Gastounioti, Ribeiro Pereira Awarded Siteman Investment Program Cancer Research Grants

Two faculty members at Mallinckrodt Institute of Radiology (MIR) received a portion of $1.4 million in new grants announced by Siteman Cancer Center at Barnes-Jewish Hospital and Washington University School of Medicine in St. Louis to fund their cancer research projects.

Aimilia Gastounioti, PhD, assistant professor of radiology, will study whether a woman’s risk of developing breast cancer can be predicted by using computers to evaluate changes in their mammograms over time in her project “Advancing Breast Cancer Risk Assessment among White and Black Women Using Artificial Intelligence and Sequential Mammograms.”

Her lab, part of MIR’s Computational Imaging Research Center, will retrospectively analyze mammograms of both white and Black women to develop a computer program that will give a more accurate estimate of an individual’s risk of breast cancer, regardless of race. Her goal is to discover novel imaging phenotypes of breast cancer risk from mammography and bring effective personalized breast cancer risk models to more racially diverse screening populations, ultimately improving screening mammograms and lowering the risk of dying from breast cancer.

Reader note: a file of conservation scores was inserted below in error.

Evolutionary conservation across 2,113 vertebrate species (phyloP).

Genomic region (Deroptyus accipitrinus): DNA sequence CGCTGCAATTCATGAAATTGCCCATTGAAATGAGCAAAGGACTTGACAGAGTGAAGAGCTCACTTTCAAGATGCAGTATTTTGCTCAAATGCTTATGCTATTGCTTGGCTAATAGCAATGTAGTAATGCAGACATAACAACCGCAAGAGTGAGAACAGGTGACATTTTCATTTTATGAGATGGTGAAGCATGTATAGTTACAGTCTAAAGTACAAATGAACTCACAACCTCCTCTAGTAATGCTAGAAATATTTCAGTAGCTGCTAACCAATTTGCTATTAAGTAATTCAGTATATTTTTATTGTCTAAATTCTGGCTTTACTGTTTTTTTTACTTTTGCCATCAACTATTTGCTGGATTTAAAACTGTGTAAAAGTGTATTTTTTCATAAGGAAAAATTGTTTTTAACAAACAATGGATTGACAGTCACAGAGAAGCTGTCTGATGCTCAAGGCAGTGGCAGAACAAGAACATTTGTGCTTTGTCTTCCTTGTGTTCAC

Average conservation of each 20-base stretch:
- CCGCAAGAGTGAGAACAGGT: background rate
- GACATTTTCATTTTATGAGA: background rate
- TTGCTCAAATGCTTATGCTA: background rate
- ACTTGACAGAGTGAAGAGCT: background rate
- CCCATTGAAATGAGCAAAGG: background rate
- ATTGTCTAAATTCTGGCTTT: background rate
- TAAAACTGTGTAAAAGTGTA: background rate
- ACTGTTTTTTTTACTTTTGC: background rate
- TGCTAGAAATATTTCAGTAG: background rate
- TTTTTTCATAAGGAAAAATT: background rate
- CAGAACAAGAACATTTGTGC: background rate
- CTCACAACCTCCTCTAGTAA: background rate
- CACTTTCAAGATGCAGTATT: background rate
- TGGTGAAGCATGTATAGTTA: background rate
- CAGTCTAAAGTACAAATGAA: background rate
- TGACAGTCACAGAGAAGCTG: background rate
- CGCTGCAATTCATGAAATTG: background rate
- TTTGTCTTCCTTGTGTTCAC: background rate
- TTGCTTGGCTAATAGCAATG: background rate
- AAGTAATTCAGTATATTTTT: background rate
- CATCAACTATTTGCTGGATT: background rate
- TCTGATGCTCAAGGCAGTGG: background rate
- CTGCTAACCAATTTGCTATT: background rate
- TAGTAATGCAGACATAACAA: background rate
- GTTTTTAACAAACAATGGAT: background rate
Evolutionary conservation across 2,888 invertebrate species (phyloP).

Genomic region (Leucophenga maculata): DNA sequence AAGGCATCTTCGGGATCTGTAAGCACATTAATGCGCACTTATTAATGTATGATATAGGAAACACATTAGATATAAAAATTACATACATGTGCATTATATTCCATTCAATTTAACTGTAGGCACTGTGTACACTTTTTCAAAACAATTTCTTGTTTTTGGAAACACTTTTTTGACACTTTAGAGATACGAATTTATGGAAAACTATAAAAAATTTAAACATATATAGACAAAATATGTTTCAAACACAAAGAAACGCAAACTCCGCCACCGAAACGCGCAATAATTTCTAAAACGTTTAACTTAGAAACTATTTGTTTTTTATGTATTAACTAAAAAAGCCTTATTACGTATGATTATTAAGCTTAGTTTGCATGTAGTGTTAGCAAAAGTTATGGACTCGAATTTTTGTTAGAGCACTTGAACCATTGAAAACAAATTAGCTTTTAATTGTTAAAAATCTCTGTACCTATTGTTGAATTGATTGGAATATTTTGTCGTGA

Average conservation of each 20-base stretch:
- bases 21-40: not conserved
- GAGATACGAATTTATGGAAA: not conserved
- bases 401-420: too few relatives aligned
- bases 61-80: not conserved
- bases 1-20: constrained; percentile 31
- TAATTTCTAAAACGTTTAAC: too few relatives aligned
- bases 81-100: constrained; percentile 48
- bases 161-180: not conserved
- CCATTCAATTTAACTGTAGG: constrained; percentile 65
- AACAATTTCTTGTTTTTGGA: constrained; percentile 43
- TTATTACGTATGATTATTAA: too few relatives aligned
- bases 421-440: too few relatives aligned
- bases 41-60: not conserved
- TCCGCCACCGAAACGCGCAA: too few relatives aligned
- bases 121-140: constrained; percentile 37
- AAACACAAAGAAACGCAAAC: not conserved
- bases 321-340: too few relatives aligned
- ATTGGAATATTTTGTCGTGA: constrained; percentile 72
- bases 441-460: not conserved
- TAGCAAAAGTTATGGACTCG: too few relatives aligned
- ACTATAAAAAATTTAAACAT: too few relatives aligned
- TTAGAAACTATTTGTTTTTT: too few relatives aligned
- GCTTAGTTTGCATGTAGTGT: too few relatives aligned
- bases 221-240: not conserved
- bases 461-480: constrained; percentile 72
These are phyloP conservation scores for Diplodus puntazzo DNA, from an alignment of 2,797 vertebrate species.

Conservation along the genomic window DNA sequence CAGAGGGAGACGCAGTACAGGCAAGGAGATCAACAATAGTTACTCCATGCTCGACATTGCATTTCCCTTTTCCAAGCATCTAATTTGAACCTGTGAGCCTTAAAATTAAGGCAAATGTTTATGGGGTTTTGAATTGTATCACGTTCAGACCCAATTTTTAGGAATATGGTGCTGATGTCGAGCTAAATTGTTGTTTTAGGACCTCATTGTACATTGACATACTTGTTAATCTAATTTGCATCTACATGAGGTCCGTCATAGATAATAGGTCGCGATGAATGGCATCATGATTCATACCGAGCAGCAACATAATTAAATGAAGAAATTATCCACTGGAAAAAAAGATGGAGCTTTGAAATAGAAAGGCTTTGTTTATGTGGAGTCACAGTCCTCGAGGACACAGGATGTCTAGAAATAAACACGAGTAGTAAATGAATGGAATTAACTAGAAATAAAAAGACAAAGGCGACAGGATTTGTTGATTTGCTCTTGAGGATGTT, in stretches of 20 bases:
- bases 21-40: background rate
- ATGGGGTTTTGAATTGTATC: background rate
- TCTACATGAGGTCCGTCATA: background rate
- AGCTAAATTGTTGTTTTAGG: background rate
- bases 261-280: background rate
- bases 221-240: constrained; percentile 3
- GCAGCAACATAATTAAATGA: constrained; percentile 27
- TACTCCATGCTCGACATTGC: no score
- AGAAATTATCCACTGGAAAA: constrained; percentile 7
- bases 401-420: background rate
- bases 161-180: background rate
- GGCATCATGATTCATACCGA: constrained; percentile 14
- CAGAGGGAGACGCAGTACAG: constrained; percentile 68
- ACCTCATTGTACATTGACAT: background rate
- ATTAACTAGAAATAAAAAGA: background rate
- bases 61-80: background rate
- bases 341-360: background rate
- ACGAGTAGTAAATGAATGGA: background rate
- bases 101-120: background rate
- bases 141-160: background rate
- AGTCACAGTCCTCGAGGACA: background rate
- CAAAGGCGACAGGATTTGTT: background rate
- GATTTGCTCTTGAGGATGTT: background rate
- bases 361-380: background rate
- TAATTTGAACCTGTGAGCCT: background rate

Patrícia M. Ribeiro Pereira, PhD, assistant professor of radiology, aims to enhance the efficacy of gastric tumor immunotherapy treatments by using molecular imaging techniques to investigate cancer cell surface protein mechanism regulation in her project “The Role of Caveolin-1 in Gastric Cancer Response to Immunotherapy.”

Ribeiro Pereira’s lab, part of the Precision Radiotheranostics Translation Center, will use imaging methodologies to discover the membrane trafficking mechanisms of PD-L1 — an important membrane protein that prevents immune cells from destroying cancer cells — and determine whether PD-L1 trafficking can be modulated to enhance the efficacy of antibody drugs targeting PD-L1 in gastric cancers. These approaches will enhance antibody therapies targeting cell-surface receptors and increase the number of patients that benefit from them.

Read more from Siteman Cancer Center.